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Confronting the New Conservatism

The Rise of the Right in America

Michael Thompson

Publication Year: 2007

William Kristol, Paul Wolfowitz, Donald Rumsfeld, Condoleeza Rice, George F. Will, and Dick Cheney. These are today’s neoconservatives“confident, clear-cut, and a political force to be reckoned with. But how should we define this new conservatism? What is new about it? In this volume, some of today's top political scholars take on the charge of explaining, defining, and confronting the new conservatism of the last twenty-five years. The authors examine the ideas, policies and roots of this ideological movement showing that contemporary neoconservatism has been able to blend many of the aspects of social conservatism—such as religious populism and nationalism—with economic liberalism and the rhetoric of equality of opportunity and individualism. With their emphasis on dismantling the welfare state and a rhetorical return to economic laissez faire and individual rights, neoconservatives have been able to harness populist sentiment in terms of both economics and cultural issues. And with their belief in moral and cultural “simplicity,” their turn away from science, their conviction in American superiority on the global stage, and their embrace of “anti-government” rhetoric, they have effectively changed the nature of the American political landscape.

The contributors to Confronting the New Conservatism offer a trenchant analysis and substantive critique of the neoconservative ethos, arguing that it is an ideology that needs to be better understood if change is to be had.

Contributors: Stanley Aronowitz, Chip Berlet, Stephen Eric Bronner, Lawrence Davidson, Greg Grandin, Philip Green, Diana M. Judd, Thomas M. Keck, Charles Noble, R. Claire Snyder, Michael J. Thompson, and Nicholas Xenos.

Published by: NYU Press

Contents

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pp. v-vi

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Acknowledgments

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pp. vii-

I would like to thank Sam Aboelela, Stephen Eric Bronner, John Ehrenberg, Elena Mancini, Frances Fox Piven, Brett Stoudt, Debbie Wolf, and Greg Zucker for discussions and comments that helped me flesh out the general idea of this book, as well as all the contributors for their enthusiasm for the project. I would also like to thank my editor at NYU Press,...

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Introduction: Confronting the New Conservatism

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pp. 1-5

Conservative politics has been on the rise in America throughout the postwar era. Although conservatism has generally been the politics of the minority, the past several decades have seen a new assertion of conservatism in many domains of politics and culture, which has reshaped American political and public life in the process. America’s supposed conservative turn has taken many different forms, from the election of Ronald...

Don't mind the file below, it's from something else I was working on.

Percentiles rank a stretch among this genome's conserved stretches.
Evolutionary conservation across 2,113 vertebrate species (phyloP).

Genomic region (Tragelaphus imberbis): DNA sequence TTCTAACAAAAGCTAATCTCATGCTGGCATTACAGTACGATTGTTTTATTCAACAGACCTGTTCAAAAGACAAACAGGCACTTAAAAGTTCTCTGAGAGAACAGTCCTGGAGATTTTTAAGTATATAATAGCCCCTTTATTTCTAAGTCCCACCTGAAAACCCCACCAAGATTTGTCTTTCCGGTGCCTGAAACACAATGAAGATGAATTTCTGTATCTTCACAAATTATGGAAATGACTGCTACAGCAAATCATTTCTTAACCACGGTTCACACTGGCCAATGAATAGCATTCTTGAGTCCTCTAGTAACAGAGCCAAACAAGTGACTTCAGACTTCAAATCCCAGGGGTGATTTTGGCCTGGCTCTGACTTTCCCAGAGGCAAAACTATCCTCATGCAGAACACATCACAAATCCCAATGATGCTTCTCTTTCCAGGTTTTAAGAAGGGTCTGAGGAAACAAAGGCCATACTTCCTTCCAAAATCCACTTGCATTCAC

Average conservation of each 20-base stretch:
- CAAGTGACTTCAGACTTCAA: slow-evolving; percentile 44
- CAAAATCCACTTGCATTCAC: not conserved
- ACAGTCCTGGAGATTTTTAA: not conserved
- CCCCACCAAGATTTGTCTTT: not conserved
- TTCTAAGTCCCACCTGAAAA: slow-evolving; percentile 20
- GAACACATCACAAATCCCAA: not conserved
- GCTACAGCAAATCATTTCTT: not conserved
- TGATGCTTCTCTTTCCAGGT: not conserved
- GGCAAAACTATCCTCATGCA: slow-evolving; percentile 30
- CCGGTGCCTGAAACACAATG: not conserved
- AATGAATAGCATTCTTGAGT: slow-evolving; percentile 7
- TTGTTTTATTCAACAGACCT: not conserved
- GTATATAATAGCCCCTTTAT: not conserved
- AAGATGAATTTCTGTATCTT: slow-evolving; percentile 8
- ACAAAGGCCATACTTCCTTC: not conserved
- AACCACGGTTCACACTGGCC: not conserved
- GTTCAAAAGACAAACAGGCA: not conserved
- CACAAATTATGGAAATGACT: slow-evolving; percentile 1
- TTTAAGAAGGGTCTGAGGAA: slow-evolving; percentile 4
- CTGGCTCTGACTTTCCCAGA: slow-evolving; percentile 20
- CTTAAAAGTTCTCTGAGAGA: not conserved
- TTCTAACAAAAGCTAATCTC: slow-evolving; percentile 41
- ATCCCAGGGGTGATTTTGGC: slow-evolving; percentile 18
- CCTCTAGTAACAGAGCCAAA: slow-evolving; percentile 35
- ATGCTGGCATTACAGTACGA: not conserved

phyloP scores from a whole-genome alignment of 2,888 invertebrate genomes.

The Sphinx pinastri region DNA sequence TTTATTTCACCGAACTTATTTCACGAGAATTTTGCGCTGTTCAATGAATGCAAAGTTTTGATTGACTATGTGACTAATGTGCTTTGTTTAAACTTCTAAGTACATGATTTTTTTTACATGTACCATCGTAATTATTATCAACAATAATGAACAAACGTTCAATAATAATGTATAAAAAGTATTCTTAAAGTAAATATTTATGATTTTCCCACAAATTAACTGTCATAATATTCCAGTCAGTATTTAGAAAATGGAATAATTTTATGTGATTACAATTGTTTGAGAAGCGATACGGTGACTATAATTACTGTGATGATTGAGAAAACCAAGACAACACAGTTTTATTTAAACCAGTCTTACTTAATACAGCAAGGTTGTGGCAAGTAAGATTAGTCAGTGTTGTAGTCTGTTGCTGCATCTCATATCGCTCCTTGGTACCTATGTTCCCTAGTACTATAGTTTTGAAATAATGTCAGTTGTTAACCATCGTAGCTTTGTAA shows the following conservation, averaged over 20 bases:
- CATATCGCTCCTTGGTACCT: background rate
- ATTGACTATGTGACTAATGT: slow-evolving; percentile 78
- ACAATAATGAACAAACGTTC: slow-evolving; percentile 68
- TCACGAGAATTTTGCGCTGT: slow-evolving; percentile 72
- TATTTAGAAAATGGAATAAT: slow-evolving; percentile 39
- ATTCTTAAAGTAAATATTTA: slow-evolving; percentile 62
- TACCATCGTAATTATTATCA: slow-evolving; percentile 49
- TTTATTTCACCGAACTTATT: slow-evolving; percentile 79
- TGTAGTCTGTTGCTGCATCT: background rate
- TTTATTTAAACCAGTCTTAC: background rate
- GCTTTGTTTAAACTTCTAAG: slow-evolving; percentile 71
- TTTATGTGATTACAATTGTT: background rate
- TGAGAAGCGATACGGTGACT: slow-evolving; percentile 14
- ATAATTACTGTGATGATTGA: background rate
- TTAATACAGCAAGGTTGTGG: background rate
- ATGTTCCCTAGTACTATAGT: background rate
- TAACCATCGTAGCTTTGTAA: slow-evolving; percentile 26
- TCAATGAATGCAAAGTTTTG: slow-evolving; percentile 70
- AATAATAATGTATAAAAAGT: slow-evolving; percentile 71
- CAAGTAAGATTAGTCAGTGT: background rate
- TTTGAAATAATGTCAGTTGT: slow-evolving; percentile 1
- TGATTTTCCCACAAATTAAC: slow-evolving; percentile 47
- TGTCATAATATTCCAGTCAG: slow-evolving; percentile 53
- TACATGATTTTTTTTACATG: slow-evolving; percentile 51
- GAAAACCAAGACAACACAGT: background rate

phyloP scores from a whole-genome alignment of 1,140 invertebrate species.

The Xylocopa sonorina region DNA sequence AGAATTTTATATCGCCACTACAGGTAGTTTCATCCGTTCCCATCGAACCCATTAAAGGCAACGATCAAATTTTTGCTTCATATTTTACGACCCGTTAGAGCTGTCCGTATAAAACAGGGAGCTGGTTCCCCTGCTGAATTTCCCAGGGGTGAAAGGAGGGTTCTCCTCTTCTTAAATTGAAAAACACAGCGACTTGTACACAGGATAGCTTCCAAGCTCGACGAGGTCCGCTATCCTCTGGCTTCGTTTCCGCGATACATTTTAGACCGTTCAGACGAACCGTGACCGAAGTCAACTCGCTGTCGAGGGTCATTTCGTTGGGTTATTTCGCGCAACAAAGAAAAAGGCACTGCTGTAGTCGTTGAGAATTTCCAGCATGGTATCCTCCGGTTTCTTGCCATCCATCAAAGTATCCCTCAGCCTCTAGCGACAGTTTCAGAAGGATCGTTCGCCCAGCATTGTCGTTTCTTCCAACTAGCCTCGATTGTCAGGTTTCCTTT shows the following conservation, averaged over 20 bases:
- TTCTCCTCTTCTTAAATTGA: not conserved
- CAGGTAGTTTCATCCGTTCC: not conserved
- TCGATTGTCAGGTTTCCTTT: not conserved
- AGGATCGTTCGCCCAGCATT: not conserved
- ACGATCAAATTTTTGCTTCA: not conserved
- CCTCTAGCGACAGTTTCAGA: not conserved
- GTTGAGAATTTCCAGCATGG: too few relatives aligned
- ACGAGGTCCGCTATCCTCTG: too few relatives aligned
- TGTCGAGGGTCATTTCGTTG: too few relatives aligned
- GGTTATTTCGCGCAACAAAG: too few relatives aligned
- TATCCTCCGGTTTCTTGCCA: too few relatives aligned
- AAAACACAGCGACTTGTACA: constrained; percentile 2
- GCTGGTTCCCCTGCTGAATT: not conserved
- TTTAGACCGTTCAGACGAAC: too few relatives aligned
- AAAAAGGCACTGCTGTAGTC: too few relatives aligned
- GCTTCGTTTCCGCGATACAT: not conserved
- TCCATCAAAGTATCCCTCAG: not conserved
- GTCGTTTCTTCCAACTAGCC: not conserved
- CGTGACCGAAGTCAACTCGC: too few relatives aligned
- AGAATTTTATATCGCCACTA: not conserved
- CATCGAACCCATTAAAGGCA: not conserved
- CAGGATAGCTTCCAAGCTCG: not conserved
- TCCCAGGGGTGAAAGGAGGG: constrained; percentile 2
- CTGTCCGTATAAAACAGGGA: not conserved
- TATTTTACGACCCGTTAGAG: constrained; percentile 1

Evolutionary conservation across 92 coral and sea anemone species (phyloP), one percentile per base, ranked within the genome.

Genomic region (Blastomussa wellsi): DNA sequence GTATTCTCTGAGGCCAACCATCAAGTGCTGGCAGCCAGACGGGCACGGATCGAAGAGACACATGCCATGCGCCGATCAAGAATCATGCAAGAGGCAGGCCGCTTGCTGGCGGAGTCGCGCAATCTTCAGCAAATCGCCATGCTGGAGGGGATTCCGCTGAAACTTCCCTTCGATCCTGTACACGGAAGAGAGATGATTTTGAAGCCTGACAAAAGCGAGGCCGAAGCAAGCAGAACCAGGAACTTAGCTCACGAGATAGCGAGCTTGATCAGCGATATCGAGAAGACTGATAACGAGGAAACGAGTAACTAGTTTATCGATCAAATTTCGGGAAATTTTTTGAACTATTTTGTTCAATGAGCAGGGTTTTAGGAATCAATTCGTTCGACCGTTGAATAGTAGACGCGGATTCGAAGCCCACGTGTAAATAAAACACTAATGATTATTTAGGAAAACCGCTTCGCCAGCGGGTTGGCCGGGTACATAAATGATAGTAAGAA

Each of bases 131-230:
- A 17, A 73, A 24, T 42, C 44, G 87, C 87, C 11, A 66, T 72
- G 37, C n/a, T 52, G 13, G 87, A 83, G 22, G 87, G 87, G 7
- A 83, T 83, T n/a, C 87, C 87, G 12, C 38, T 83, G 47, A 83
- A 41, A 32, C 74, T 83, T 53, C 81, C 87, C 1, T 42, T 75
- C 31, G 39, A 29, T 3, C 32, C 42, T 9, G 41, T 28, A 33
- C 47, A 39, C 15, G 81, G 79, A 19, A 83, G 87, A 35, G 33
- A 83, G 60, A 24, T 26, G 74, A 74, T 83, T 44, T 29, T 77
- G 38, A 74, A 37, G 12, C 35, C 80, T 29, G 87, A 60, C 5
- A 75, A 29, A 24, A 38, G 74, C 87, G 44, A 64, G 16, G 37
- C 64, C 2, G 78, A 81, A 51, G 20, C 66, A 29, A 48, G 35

Part I: What Is the New Conservatism?

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pp. 7-

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1 America’s Conservative Landscape: The New Conservatism and the Reorientation of American Democracy

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pp. 9-30

The history of America’s political culture has been one of flux, of convulsion. It has seen seismic changes in its understanding of democracy, its concept of citizenship, and its view of the nature of politics, the state, and the economy; it has recast its ideas about race, gender, and the concepts of political participation and human liberty. It is against these aspects of...

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2 Cultural Rage and the Right-Wing Intellectuals

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pp. 31-55

The proto-totalitarian moment in contemporary American politics has three key components: First, the takeover of democratic political institutions by a single party intent on establishing a permanent one-party state bent on world domination. It is seriously misleading to go on calling the United States a “representative democracy” when what it has become, with...

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3 Considerations on the Origins of Neoconservatism: Looking Backward

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pp. 56-70

Old-fashioned conservatism in America is a fairly large tent containing, uncomfortably, many tendencies. Its general theme is consistent with Adam Smith’s portrait of the state as a “night watchman” whose fundamental task is to protect property and otherwise maintain law and order against a rabble that would tear society apart in the wanton pursuit of its...

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4 The New Political Right in the United States: Reaction, Rollback, and Resentment

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pp. 71-106

Barry Goldwater was the ultraconservative’s dream candidate for president in 1964. Goldwater was for small government and against big labor. He wanted to reduce taxes while expanding the American military. He was willing to fight communism by any means necessary. He stood for God and country, the American way of life, and he actually could ride a horse...